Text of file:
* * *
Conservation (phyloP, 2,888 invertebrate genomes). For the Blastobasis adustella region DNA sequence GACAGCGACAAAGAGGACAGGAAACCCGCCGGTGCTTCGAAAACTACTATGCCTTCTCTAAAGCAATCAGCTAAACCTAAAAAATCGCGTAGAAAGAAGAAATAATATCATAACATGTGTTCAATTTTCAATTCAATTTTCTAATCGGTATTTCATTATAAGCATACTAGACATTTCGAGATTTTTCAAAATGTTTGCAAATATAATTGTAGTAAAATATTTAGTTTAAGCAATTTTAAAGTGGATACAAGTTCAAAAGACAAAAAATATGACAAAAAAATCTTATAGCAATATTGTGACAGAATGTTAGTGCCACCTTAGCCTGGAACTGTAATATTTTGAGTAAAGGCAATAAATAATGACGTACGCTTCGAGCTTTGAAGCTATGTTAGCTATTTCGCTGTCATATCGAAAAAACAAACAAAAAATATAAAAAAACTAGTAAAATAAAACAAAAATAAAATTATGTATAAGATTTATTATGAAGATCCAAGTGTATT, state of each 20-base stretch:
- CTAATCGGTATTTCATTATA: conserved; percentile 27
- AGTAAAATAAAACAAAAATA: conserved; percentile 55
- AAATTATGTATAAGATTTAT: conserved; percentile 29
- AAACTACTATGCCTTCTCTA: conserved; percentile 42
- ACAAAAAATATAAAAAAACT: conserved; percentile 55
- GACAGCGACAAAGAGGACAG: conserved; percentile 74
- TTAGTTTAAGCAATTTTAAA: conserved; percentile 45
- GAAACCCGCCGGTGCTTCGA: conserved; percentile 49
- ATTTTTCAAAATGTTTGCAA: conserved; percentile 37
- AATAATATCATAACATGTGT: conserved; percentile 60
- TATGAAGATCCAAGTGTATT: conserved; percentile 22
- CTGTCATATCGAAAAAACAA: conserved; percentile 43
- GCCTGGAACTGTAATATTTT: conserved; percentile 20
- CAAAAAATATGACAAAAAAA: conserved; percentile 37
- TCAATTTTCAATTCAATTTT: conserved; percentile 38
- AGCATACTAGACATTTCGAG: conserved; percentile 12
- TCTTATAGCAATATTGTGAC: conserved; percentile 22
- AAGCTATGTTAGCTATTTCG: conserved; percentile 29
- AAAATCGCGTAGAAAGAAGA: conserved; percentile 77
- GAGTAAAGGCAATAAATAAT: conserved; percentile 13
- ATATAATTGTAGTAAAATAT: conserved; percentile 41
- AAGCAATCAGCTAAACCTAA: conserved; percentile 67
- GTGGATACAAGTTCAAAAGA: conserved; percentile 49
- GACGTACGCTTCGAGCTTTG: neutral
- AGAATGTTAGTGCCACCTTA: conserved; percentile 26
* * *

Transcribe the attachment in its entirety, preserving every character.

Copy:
Conservation (phyloP, 2,888 invertebrate genomes). For the Blastobasis adustella region DNA sequence GACAGCGACAAAGAGGACAGGAAACCCGCCGGTGCTTCGAAAACTACTATGCCTTCTCTAAAGCAATCAGCTAAACCTAAAAAATCGCGTAGAAAGAAGAAATAATATCATAACATGTGTTCAATTTTCAATTCAATTTTCTAATCGGTATTTCATTATAAGCATACTAGACATTTCGAGATTTTTCAAAATGTTTGCAAATATAATTGTAGTAAAATATTTAGTTTAAGCAATTTTAAAGTGGATACAAGTTCAAAAGACAAAAAATATGACAAAAAAATCTTATAGCAATATTGTGACAGAATGTTAGTGCCACCTTAGCCTGGAACTGTAATATTTTGAGTAAAGGCAATAAATAATGACGTACGCTTCGAGCTTTGAAGCTATGTTAGCTATTTCGCTGTCATATCGAAAAAACAAACAAAAAATATAAAAAAACTAGTAAAATAAAACAAAAATAAAATTATGTATAAGATTTATTATGAAGATCCAAGTGTATT, state of each 20-base stretch:
- CTAATCGGTATTTCATTATA: conserved; percentile 27
- AGTAAAATAAAACAAAAATA: conserved; percentile 55
- AAATTATGTATAAGATTTAT: conserved; percentile 29
- AAACTACTATGCCTTCTCTA: conserved; percentile 42
- ACAAAAAATATAAAAAAACT: conserved; percentile 55
- GACAGCGACAAAGAGGACAG: conserved; percentile 74
- TTAGTTTAAGCAATTTTAAA: conserved; percentile 45
- GAAACCCGCCGGTGCTTCGA: conserved; percentile 49
- ATTTTTCAAAATGTTTGCAA: conserved; percentile 37
- AATAATATCATAACATGTGT: conserved; percentile 60
- TATGAAGATCCAAGTGTATT: conserved; percentile 22
- CTGTCATATCGAAAAAACAA: conserved; percentile 43
- GCCTGGAACTGTAATATTTT: conserved; percentile 20
- CAAAAAATATGACAAAAAAA: conserved; percentile 37
- TCAATTTTCAATTCAATTTT: conserved; percentile 38
- AGCATACTAGACATTTCGAG: conserved; percentile 12
- TCTTATAGCAATATTGTGAC: conserved; percentile 22
- AAGCTATGTTAGCTATTTCG: conserved; percentile 29
- AAAATCGCGTAGAAAGAAGA: conserved; percentile 77
- GAGTAAAGGCAATAAATAAT: conserved; percentile 13
- ATATAATTGTAGTAAAATAT: conserved; percentile 41
- AAGCAATCAGCTAAACCTAA: conserved; percentile 67
- GTGGATACAAGTTCAAAAGA: conserved; percentile 49
- GACGTACGCTTCGAGCTTTG: neutral
- AGAATGTTAGTGCCACCTTA: conserved; percentile 26